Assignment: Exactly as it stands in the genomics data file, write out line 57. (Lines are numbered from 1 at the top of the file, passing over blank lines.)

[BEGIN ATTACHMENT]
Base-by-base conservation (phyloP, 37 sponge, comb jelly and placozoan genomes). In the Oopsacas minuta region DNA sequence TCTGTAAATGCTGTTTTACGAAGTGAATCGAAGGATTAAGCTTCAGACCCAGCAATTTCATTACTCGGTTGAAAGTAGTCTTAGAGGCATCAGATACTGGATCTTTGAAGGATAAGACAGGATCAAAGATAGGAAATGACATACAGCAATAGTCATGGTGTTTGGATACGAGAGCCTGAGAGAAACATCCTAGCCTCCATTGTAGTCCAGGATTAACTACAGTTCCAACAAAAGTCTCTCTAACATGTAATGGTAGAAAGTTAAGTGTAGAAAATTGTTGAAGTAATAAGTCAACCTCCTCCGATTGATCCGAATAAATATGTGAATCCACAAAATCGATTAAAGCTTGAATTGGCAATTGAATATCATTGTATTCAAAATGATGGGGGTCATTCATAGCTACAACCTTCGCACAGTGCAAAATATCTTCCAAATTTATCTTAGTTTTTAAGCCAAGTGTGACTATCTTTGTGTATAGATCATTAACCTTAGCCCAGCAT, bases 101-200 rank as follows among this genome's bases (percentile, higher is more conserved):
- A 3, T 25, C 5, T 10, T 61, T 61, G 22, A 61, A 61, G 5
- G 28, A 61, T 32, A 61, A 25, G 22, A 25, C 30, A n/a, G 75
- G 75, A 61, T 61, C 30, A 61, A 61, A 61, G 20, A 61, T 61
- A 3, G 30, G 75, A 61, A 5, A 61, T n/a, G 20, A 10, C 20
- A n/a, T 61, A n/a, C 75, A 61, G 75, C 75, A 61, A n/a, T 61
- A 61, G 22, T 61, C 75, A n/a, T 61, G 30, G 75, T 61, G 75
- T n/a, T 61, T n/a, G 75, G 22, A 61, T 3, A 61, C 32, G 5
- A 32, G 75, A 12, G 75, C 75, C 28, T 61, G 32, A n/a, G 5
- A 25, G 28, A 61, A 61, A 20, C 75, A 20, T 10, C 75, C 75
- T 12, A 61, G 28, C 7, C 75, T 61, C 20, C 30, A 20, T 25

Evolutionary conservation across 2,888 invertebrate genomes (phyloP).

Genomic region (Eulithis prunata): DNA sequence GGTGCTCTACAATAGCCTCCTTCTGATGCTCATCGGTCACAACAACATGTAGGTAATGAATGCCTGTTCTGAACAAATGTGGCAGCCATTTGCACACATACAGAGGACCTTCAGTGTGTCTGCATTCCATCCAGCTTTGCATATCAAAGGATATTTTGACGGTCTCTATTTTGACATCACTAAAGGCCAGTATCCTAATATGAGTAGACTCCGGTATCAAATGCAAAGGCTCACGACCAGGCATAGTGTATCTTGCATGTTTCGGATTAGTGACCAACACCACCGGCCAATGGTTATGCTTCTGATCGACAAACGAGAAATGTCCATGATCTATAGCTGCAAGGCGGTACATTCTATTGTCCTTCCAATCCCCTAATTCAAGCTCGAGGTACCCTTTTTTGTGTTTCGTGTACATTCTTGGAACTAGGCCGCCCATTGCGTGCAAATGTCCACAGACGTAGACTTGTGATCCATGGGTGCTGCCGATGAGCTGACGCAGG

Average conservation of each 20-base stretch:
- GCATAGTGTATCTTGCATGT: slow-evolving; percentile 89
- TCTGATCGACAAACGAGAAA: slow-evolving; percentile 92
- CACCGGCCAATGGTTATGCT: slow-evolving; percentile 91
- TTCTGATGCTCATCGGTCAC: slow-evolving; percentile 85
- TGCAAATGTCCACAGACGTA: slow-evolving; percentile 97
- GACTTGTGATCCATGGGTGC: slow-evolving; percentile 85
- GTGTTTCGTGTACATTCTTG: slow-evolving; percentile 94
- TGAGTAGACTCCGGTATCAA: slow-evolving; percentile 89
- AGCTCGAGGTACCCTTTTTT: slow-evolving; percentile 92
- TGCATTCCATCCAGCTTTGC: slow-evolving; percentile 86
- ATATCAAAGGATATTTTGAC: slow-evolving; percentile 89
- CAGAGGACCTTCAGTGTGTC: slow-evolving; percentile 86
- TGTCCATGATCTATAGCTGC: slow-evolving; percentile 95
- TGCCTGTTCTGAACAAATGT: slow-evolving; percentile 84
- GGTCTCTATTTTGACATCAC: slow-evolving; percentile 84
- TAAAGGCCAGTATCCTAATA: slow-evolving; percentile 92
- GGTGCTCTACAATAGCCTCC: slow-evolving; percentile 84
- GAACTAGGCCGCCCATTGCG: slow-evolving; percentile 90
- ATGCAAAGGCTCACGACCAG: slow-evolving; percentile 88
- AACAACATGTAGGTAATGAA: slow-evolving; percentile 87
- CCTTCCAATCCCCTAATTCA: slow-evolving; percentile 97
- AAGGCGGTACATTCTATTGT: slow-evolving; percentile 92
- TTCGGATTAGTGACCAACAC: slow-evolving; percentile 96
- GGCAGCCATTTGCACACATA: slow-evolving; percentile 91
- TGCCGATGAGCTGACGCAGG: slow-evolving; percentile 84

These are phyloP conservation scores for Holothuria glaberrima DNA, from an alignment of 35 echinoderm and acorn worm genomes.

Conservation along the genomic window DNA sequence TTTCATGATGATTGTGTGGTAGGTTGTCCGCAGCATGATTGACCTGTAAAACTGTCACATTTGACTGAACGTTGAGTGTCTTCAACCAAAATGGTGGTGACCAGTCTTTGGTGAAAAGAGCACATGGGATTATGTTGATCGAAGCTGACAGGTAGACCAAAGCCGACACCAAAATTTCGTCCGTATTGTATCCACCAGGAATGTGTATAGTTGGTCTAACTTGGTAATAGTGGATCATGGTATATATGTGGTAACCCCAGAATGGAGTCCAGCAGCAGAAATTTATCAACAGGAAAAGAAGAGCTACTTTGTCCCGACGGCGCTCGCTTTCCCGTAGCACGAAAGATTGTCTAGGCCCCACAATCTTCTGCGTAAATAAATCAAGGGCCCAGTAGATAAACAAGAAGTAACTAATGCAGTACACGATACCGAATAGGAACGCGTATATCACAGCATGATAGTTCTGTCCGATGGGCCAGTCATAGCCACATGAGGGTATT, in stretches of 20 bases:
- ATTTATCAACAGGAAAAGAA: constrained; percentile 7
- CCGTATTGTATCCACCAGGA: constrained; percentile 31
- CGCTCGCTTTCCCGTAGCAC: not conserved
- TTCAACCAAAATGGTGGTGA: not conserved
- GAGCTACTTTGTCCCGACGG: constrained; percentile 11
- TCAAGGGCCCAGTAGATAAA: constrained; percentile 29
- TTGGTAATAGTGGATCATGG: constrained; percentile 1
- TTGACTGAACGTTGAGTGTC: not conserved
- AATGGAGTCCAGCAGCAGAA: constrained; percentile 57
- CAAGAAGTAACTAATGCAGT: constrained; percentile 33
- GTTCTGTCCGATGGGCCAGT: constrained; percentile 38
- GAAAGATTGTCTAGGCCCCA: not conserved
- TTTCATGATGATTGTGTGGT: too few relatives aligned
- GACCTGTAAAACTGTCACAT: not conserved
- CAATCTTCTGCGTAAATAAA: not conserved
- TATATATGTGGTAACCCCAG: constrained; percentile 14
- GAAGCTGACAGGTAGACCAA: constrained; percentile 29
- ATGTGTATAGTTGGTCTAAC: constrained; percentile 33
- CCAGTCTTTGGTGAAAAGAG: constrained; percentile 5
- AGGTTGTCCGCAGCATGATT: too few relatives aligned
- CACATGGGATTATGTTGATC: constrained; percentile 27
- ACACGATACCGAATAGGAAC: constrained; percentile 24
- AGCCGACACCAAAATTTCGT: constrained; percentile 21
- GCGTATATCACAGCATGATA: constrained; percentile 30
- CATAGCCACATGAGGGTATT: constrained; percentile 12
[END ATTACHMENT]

- TATATATGTGGTAACCCCAG: constrained; percentile 14